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Shelter ringworm



 
 
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  #1  
Old September 29th 03, 03:35 AM
Sunni12
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Posts: n/a
Default Shelter ringworm


When children get ringworm, they are perscribed an antifungal ointment. Isnt
there something similar available for dogs?
We are learning a hard lesson. We have a ringworm problem out

of
control at our shelter.


Instead of being proactive and euthanizing the 4 that

originally had it,



Why do they have to be killed? Cant you quarintine the shelter until the
infected dogs are treated?

-sunny

  #2  
Old September 29th 03, 03:35 AM
Sunni12
external usenet poster
 
Posts: n/a
Default


When children get ringworm, they are perscribed an antifungal ointment. Isnt
there something similar available for dogs?
We are learning a hard lesson. We have a ringworm problem out

of
control at our shelter.


Instead of being proactive and euthanizing the 4 that

originally had it,



Why do they have to be killed? Cant you quarintine the shelter until the
infected dogs are treated?

-sunny

  #3  
Old September 29th 03, 03:35 AM
Sunni12
external usenet poster
 
Posts: n/a
Default


When children get ringworm, they are perscribed an antifungal ointment. Isnt
there something similar available for dogs?
We are learning a hard lesson. We have a ringworm problem out

of
control at our shelter.


Instead of being proactive and euthanizing the 4 that

originally had it,



Why do they have to be killed? Cant you quarintine the shelter until the
infected dogs are treated?

-sunny

  #4  
Old September 29th 03, 05:51 AM
Tara O.
external usenet poster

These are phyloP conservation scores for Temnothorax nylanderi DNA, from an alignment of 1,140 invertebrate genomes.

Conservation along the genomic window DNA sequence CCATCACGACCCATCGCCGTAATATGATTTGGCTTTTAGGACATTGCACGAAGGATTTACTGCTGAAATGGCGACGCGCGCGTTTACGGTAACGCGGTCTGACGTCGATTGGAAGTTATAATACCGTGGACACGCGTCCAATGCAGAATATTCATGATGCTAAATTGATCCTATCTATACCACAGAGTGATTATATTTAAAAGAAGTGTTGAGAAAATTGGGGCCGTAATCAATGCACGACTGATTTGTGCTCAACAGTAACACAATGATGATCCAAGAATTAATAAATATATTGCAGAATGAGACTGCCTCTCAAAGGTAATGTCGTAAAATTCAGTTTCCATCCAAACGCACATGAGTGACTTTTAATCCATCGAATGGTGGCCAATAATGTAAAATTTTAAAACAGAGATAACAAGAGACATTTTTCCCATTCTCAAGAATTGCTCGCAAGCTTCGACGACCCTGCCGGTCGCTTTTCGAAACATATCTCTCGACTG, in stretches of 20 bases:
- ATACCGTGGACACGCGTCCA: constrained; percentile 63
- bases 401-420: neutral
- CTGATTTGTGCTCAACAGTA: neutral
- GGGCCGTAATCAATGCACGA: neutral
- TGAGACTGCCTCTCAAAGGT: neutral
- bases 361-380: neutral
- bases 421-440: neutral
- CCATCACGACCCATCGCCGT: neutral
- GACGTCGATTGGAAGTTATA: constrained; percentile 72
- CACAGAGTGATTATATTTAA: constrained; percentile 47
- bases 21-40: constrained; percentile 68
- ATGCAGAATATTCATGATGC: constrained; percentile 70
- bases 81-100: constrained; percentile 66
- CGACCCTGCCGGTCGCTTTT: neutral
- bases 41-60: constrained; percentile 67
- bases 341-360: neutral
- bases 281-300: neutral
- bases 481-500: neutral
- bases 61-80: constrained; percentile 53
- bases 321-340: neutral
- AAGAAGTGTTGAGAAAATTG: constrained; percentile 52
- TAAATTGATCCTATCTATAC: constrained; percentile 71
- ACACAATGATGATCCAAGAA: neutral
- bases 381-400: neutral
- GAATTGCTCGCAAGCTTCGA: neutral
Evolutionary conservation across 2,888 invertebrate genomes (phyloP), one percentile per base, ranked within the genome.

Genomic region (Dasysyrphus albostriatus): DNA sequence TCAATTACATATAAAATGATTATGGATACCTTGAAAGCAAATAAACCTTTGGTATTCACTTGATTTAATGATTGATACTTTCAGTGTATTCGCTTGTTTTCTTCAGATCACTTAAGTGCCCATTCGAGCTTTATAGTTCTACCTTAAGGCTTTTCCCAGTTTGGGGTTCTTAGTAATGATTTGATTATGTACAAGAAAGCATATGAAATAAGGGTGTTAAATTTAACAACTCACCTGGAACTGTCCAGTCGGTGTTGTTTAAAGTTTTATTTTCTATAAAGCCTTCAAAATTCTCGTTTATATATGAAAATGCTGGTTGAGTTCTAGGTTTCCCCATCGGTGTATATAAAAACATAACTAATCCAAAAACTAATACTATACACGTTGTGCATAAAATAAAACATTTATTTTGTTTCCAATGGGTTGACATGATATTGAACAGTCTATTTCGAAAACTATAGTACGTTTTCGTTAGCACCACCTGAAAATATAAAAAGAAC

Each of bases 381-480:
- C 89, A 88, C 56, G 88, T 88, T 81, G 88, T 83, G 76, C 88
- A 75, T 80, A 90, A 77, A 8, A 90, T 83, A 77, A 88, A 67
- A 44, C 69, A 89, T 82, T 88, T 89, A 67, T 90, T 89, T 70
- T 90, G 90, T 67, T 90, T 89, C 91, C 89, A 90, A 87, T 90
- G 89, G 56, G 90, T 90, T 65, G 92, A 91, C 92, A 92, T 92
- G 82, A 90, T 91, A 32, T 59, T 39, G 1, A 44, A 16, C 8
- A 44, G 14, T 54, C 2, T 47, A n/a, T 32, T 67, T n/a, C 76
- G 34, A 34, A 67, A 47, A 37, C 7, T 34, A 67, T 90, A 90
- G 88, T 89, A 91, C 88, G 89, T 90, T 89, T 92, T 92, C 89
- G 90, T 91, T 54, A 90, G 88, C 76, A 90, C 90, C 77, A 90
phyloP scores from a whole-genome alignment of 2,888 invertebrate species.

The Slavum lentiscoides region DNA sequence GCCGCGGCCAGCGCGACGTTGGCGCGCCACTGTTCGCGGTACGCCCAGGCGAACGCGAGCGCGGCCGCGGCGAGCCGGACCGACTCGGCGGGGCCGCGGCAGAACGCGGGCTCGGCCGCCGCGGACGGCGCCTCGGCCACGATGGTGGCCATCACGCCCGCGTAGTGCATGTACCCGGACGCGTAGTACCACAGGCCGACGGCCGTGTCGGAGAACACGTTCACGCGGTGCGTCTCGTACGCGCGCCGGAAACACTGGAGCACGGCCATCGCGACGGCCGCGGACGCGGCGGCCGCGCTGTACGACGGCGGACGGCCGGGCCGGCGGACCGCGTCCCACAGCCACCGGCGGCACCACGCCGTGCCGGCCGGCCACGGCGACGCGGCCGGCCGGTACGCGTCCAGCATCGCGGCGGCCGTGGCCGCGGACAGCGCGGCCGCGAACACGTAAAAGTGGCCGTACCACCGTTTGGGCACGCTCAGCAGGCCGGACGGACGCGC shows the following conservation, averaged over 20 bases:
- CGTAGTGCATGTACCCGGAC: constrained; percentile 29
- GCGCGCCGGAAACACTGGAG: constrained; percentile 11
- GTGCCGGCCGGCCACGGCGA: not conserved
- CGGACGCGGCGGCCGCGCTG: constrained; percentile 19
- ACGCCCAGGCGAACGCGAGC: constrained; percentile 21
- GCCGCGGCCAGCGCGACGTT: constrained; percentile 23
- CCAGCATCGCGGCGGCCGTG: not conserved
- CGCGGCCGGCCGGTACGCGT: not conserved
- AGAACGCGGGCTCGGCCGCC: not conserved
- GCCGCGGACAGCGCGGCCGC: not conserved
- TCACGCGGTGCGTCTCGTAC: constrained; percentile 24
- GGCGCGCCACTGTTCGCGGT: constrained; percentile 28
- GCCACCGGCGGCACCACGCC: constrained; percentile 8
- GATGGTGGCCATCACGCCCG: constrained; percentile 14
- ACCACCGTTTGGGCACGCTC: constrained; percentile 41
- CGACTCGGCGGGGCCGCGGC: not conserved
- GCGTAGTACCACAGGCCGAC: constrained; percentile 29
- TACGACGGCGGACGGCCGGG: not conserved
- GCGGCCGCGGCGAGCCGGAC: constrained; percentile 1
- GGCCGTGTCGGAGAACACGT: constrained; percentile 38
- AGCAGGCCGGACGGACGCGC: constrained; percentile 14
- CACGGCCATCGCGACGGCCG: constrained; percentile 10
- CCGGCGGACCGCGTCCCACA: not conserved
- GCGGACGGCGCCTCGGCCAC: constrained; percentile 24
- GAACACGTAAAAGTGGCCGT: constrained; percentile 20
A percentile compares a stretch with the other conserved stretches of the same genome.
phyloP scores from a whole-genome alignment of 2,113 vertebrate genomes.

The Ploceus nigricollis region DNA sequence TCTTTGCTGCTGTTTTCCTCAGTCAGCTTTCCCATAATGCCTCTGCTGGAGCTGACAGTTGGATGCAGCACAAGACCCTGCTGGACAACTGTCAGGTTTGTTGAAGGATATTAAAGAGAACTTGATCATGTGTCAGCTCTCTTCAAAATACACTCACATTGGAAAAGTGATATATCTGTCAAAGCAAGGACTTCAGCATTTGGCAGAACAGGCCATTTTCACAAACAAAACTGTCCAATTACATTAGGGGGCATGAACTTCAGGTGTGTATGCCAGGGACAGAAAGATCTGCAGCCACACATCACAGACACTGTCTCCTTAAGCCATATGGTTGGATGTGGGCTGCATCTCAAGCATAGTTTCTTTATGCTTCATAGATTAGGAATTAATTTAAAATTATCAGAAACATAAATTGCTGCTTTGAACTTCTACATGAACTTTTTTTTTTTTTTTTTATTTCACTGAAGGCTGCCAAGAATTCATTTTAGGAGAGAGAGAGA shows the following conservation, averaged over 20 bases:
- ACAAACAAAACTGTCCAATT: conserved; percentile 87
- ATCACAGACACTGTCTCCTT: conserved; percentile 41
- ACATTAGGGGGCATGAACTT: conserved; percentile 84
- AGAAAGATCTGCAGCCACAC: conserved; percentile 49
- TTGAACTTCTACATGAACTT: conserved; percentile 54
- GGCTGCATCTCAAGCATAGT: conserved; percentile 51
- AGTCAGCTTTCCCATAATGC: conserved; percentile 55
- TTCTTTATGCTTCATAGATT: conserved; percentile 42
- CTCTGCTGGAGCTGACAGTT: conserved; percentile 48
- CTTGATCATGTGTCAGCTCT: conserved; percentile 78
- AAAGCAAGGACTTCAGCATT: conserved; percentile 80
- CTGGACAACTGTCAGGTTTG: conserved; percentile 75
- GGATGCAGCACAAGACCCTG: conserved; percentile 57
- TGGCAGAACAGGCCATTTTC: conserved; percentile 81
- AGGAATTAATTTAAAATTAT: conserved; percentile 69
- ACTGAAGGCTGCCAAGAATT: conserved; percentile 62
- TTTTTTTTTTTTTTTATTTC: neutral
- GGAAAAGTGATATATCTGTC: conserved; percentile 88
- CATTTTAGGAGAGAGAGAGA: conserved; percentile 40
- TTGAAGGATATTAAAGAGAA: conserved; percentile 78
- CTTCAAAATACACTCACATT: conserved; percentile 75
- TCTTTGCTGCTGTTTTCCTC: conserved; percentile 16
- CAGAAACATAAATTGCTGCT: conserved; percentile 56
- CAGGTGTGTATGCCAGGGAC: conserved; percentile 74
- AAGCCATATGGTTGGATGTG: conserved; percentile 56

Posts: n/a
Default

"Sunni12" wrote in message
...

When children get ringworm, they are perscribed an antifungal ointment.

Isnt
there something similar available for dogs?
We are learning a hard lesson. We have a ringworm problem out

of
control at our shelter.


Instead of being proactive and euthanizing the 4 that

originally had it,



Why do they have to be killed? Cant you quarintine the shelter until the
infected dogs are treated?


For some reason I didn't see the other posts in this thread so this may have
already been covered. Most shelters aren't equipped to handle highly
contagious, to both dogs & humans, diseases. Ringworm can take anywhere
from a week to a couple of months to fully cure, having to bathe the dog 1-2
times a day with a special anti-fungal shampoo (that isn't cheap by shelter
standards). I know that when I dealt with it in a puppy, I also had to
apply a leave-in treatment afterwards. He wasn't that bad off but it still
took 2 weeks for the ringworm to be considered non-contagious. I had to
wear surgical gloves and a full-length, long-sleeved surgical gown whenever
I handled him. His bedding had to be changed twice a day and immediately
washed separately in bleach. It can be a time-consuming, detail-oriented
problem to work with for just one dog, let alone four. I know the shelter I
got the ringworm pup from was going to have to euthanize him if I didn't
have room because:

1. They don't treat infectious diseases
2. They don't have the space to keep a highly infectious dog for weeks on
end, assuming they could treat
3. Its not cost efficient in either a medical sense or in employee time
caring for the dog
4. Even if quarantined, there's a risk that the last handler of the dog
accidentally became exposed, leaving the human at risk and also any dogs
that human will touch throughout the rest of the day.

--
Tara


  #5  
Old September 29th 03, 05:51 AM
Tara O.
external usenet poster
 
Posts: n/a
Default

"Sunni12" wrote in message
...

When children get ringworm, they are perscribed an antifungal ointment.